The NHS trust that runs Watford General Hospital and St Albans City Hospital will be fined next week for putting its workmen at risk to exposure from asbestos.
The West Herts Hospitals NHS Trust, which comprises Watford, Hemel Hempstead and St Albans hospitals, reported itself to the Health and Safety Executive after a new member of staff raised concerns about asbestos in one of its buildings.
A full survey was carried out which resulted in the trust pleading guilty to five charges of breaching health and safety regulations during an eleven year period.
Prosecutor Adam Payter told St Albans crown court yesterday that 47 estate staff who had been involved in maintenance work at the hospitals had been contacted. None had contracted any condition, but he said: "There is a real risk they may contract a disease in the future."
At an earlier magistrates' hearing, the trust admitted that between April 1, 2000, and December 6, 2011, it had failed to ensure the health, safety and welfare of employees exposed to asbestos.
It also pleaded guilty to failing to have a written plan; failing to take measures for managing the risk from asbestos; failing to give adequate information, instruction and training to employees likely to be exposed to the fibres between November 12, 2006, and December 6, 2011.
In addition the trust pleaded guilty to failing to take measures necessary to reduce the exposure of its employees to asbestos to the lowest level reasonably practicable. The case was committed to the crown court for sentence.
Mr Payter, who was representing the Health and Safety Executive, said an aggravating factor in the case was that the trust had at times been reckless.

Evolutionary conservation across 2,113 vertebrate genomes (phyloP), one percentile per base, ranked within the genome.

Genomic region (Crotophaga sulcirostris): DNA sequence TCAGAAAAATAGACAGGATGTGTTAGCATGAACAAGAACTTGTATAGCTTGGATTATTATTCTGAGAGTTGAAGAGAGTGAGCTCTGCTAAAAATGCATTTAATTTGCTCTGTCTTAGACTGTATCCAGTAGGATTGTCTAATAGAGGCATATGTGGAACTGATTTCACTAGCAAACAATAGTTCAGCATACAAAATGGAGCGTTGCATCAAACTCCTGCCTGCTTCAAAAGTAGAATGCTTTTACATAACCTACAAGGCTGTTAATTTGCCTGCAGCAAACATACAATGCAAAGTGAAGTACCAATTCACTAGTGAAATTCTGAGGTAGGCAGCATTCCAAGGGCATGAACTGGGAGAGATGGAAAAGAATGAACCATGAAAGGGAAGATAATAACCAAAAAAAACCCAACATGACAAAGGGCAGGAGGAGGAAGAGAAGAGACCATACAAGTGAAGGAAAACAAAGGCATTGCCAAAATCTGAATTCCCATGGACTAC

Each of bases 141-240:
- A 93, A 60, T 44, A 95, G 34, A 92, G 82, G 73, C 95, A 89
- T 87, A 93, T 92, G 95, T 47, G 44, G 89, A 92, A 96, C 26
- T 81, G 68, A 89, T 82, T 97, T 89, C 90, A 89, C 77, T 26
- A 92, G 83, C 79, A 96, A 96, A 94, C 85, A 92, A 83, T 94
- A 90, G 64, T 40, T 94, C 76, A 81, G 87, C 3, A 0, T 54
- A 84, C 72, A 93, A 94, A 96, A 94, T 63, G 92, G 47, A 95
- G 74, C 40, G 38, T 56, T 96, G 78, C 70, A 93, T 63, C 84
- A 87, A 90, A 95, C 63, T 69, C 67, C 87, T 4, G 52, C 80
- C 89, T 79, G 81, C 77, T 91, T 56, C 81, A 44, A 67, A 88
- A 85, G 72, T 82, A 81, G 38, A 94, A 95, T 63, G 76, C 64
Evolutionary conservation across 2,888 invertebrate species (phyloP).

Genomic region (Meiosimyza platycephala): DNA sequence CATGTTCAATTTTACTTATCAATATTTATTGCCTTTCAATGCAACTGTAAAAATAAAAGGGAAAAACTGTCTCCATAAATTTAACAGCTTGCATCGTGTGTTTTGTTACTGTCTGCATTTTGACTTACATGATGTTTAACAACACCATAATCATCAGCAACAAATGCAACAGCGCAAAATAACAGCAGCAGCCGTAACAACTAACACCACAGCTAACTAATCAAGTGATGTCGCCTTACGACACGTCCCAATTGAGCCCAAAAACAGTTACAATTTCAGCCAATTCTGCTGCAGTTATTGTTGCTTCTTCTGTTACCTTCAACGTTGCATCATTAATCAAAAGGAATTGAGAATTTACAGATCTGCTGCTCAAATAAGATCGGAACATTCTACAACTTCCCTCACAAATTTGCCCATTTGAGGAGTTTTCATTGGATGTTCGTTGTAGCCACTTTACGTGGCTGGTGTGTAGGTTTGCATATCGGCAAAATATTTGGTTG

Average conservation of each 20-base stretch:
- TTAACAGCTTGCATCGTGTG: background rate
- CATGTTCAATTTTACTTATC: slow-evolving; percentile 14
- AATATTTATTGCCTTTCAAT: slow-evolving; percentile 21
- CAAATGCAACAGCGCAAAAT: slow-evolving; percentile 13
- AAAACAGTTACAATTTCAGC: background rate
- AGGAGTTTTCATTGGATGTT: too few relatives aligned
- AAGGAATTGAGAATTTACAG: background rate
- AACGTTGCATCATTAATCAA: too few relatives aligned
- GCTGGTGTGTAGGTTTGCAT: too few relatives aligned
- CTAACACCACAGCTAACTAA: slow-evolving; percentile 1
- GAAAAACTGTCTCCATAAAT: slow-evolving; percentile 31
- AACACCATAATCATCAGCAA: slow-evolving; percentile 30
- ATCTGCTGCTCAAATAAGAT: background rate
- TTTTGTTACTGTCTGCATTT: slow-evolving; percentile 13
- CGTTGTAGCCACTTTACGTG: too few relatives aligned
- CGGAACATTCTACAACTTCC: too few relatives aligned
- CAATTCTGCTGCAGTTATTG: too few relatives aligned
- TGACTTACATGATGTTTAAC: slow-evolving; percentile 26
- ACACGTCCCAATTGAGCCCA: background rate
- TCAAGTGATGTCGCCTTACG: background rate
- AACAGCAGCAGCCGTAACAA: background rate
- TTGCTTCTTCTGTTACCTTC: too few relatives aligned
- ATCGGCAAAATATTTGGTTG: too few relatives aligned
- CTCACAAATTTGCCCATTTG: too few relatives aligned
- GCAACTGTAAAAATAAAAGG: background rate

He said: "It was aware of the risk, but failed to take appropriate action.
"There was considerable potential for harm to workers, there were continuing breaches rather than an isolated lapse, the defendant was aware of the risks, but ignored them. It was a continued breach and fell far below the standard required."
On January 5, 2006, the trust was fined £17,000 by Hemel Hempstead magistrates after pleading guilty to two offences under the Health and Safety at Work Act.
It followed an inspection by the HSE that found it had failed to implement adequate systems to, among other things, prevent the spread of Legionella bacteria in water systems.
In 2011 a newly-employed engineer was concerned that there should be a more comprehensive asbestos survey in the H Block at Watford hospital. Ensafe consultants carried a survey and the findings were sent to the Health and Safety Executive.
Mr Payter said that prior to 2011 the trust took only limited step to manage asbestos.
Colin McCaul QC, defending, said the trust had self-reported its inadequacies over asbestos management to the Health and Safety Executive. "The trust has been candid with itself, the Health and Safety Executive, the court and public. The system now in operation is robust, comprehensive and easily comprehensible. All asbestos has now been removed or contained. There has been an action plan for removal and containment."
He went on: "The asbestos policy had not been fully understood and not implemented. That situation has now totally changed."
Addressing the trust's finance, he said that this year it was running a deficit of £13,370,000. He said that it was now the case that no directors or members of the board were paid bonuses.
Mr McCaul said that every pound spent on a fine could be used for front-line services.
Judge Stephen Gullick said he will deliver his sentence next week.